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Inside Politics

Democratic battle moves to New Hampshire

Kerry targets Bush after Iowa win; Gephardt drops out of race

John Kerry embraces his wife, Teresa, as they meet with supporters Tuesday in Manchester, New Hampshire.
John Kerry embraces his wife, Teresa, as they meet with supporters Tuesday in Manchester, New Hampshire.

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MANCHESTER, New Hampshire (CNN) -- Invigorated by a come-from-behind win in the Iowa caucuses, U.S. Sen. John Kerry moved on early Tuesday to New Hampshire, where he took aim at President Bush.

The Massachusetts Democrat told Granite State voters they now have the opportunity "to give America back its future and its soul."

After leaving Iowa at 4:20 a.m. ET, Kerry, his wife, Teresa, and daughter Vanessa greeted a large crowd of supporters in New Hampshire, where the nation's first primary election is but a week away.

Kerry slammed the president for "this so-called recovery as defined by George Bush," "for making a mockery of the words 'leave no child behind' " and for "the most arrogant, inept, reckless and ideological foreign policy in the modern history of our nation."

On Monday night, Kerry -- his campaign all but written off two months ago -- came away with a clear-cut win in the Iowa caucuses, positioning himself for a New Hampshire showdown with former Vermont Gov. Howard Dean and retired Gen. Wesley Clark. (Issues Iowa caucus-goers said counted to them, Analysts examine Iowa fallout)

Standing on a stage in Des Moines before cheering supporters, Kerry christened himself "comeback Kerry," echoing the "comeback kid" line that former President Clinton used to great effect in the 1992 primary season. (Full story)

Iowa Democrats upended the race for their party's presidential nomination by giving Kerry a strong victory and dealing a fatal blow to Rep. Dick Gephardt's run for the White House. (Surprising results for many, Audio Slide Show: Candidates react)

In an announcement Tuesday in St. Louis, Missouri, Gephardt told supporters that he was bowing out of the presidential race. (Gephardt drops out of race)

Dean, whose steadfast opposition to the war in Iraq has propelled him to the top of national polls, fell to third in Iowa, behind Kerry and Sen. John Edwards of North Carolina. (Edwards says he's thrilled by second-place finish)

With 98 percent of the nearly 2,000 precincts reporting, Kerry had won 38 percent of the state convention delegates, with 32 percent for Edwards, 18 percent for Dean and 11 percent for Gephardt, according to figures reported by the Iowa Democratic Party.

Dean says he's undaunted

In a fiery speech to his supporters in Des Moines, Dean vowed to fight on. (Dean rallies supporters after third-place finish)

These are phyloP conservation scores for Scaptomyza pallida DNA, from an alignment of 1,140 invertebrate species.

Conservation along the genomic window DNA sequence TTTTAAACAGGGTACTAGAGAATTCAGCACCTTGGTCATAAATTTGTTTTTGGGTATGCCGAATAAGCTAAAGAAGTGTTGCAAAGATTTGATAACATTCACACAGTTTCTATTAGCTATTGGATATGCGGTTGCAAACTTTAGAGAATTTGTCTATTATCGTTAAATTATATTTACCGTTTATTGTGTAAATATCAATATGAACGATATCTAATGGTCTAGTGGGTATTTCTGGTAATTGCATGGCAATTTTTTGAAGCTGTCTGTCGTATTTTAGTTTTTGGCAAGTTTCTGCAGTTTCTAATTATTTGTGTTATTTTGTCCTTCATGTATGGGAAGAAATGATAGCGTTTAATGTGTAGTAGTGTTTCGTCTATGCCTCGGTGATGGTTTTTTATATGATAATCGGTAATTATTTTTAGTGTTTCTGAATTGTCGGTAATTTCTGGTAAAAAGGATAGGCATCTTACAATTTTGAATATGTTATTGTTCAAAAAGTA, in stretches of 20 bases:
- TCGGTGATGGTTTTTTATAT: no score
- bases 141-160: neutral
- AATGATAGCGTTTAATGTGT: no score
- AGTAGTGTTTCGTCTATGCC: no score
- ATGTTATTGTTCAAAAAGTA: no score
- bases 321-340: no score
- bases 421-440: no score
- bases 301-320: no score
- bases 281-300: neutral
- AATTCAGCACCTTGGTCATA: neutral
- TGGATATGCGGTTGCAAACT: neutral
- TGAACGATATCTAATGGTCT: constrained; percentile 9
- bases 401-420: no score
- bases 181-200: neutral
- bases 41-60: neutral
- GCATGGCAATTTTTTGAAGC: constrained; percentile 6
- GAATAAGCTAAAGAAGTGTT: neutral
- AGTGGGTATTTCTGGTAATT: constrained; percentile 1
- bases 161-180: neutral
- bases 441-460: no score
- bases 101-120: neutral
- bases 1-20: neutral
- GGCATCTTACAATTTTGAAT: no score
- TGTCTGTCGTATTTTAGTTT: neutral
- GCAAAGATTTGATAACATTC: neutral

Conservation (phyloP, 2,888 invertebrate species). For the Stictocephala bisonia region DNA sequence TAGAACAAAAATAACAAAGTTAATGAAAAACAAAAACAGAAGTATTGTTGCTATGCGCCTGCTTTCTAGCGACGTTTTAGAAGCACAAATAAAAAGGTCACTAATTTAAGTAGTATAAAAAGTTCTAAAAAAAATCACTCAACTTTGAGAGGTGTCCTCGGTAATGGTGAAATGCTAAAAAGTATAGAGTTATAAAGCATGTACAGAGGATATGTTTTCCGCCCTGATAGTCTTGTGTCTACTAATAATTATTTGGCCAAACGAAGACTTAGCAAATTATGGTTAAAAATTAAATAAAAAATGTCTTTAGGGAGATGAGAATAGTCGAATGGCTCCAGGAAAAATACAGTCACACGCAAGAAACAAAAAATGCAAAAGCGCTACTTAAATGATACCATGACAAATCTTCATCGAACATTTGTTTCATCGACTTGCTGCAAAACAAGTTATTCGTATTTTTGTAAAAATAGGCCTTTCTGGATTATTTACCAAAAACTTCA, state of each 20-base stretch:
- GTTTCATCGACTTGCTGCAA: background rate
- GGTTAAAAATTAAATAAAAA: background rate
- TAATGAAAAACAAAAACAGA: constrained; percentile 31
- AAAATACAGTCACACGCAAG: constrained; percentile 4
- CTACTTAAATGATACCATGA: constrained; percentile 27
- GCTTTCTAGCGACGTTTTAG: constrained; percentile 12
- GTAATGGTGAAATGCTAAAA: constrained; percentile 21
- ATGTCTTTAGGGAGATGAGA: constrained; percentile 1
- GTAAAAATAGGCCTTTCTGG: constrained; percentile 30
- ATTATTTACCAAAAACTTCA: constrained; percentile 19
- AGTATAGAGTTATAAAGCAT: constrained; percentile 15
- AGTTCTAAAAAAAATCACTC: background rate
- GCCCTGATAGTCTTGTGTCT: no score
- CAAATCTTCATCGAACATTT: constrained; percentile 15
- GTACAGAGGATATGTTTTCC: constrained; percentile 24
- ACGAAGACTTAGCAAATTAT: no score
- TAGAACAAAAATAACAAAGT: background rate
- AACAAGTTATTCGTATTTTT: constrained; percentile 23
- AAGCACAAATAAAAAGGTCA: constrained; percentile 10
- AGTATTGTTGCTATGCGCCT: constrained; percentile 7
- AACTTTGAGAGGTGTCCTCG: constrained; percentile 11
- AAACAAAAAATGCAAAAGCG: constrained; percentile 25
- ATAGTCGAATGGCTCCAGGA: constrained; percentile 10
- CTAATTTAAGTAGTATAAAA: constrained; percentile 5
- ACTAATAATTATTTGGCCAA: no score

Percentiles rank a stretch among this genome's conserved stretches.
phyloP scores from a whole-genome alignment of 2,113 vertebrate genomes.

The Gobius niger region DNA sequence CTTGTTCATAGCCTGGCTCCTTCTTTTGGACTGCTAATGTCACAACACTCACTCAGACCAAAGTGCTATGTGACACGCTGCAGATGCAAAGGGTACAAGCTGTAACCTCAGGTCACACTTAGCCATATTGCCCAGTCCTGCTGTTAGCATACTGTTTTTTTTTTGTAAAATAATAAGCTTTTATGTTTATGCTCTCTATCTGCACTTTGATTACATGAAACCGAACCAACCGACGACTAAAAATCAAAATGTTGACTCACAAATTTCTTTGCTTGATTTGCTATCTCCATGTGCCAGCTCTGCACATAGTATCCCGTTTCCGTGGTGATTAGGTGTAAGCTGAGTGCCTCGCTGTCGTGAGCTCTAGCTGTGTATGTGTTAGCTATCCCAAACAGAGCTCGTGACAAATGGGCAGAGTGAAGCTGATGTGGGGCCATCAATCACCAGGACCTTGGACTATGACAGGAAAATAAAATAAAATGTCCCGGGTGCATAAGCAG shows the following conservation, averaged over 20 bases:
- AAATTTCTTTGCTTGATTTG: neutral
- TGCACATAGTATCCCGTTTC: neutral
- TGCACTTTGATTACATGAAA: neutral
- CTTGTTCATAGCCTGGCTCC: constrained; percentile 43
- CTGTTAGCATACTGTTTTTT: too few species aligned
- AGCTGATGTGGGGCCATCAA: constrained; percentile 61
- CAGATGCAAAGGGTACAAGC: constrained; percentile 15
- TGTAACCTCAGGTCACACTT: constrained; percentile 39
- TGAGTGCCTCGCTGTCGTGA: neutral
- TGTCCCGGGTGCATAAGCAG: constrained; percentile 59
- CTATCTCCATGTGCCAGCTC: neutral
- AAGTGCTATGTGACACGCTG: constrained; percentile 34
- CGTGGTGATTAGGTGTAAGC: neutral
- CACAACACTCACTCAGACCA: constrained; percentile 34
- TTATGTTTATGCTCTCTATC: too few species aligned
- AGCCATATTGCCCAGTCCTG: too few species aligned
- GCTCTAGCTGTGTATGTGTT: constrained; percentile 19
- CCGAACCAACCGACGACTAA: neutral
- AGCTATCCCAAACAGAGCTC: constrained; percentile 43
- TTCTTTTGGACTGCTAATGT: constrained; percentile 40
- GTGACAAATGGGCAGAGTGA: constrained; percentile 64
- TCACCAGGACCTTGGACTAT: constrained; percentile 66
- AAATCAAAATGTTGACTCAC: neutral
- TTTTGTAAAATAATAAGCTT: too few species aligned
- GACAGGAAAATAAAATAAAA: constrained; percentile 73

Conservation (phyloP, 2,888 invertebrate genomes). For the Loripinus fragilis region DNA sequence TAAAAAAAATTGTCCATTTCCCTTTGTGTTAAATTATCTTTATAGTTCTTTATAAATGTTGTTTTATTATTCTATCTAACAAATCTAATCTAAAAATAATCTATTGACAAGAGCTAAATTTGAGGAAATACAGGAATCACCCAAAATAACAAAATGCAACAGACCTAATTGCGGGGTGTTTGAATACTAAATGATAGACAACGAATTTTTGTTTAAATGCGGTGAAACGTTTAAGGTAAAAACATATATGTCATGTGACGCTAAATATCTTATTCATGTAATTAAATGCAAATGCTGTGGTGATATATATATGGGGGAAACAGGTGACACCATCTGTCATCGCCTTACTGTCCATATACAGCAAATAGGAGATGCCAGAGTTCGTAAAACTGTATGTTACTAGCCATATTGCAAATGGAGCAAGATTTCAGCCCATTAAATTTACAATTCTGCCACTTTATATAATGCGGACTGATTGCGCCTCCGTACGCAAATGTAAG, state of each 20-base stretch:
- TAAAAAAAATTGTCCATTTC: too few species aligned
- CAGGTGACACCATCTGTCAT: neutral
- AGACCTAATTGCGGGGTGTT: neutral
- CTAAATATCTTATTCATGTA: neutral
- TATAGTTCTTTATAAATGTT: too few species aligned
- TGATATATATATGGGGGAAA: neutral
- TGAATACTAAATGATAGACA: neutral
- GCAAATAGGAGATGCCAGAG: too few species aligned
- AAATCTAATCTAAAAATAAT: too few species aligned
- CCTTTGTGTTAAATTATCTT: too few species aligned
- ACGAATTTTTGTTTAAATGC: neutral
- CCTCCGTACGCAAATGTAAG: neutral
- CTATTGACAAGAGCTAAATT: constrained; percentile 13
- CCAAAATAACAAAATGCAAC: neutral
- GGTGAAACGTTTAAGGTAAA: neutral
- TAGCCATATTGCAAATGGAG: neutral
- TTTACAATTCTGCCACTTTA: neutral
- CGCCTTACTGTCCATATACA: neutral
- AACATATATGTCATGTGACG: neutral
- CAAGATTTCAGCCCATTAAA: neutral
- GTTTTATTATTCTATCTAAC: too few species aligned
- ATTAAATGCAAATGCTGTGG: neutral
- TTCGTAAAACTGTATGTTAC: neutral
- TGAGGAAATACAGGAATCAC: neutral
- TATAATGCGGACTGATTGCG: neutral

"We will not give up. We will not give up in New Hampshire," he said, raising his voice to a raspy shout. "We will not quit now or ever. We want our country back for ordinary Americans."

Edwards, whose campaign was mired in single digits and given up for dead just weeks ago, told his cheering supporters that they had begun "a movement to change this country that will sweep across America."

"I came here a year ago with a belief that we could change this country, with the belief that the politics of what was possible, the politics of hope, could overcome the politics of cynicism," Edwards said. "The people of Iowa tonight confirmed that they believe in a positive, uplifting vision to change America."

It was the first major contest of the 2004 Democratic nominating season, setting the tone for the New Hampshire primary and seven contests February 3. (CNN.com's interactive Election Calendar Audio Slide Show: Iowa's big day, Interactive explainer: How the Iowa caucuses work)

Surveys of voters entering the caucuses showed that 75 percent were opposed to the Iraq war -- but Kerry beat Dean by 10 percentage points among war opponents. Fourteen percent of caucus-goers polled said the war was the most important issue, tied with education and behind health care and the economy.

Clark, who polls second to Dean nationally and in New Hampshire, said that he was not surprised by Monday's results. The general chose not to participate in the Iowa contest.

Another Democrat who skipped Iowa was Sen. Joe Lieberman of Connecticut, who said voters in New Hampshire have told him they have grown uneasy about many of Dean's comments. Lieberman has been sharply critical of Dean in debates throughout the primary season

Two other candidates, the Rev. Al Sharpton and Rep. Dennis Kucinich of Ohio, competed in Iowa but received negligible support.


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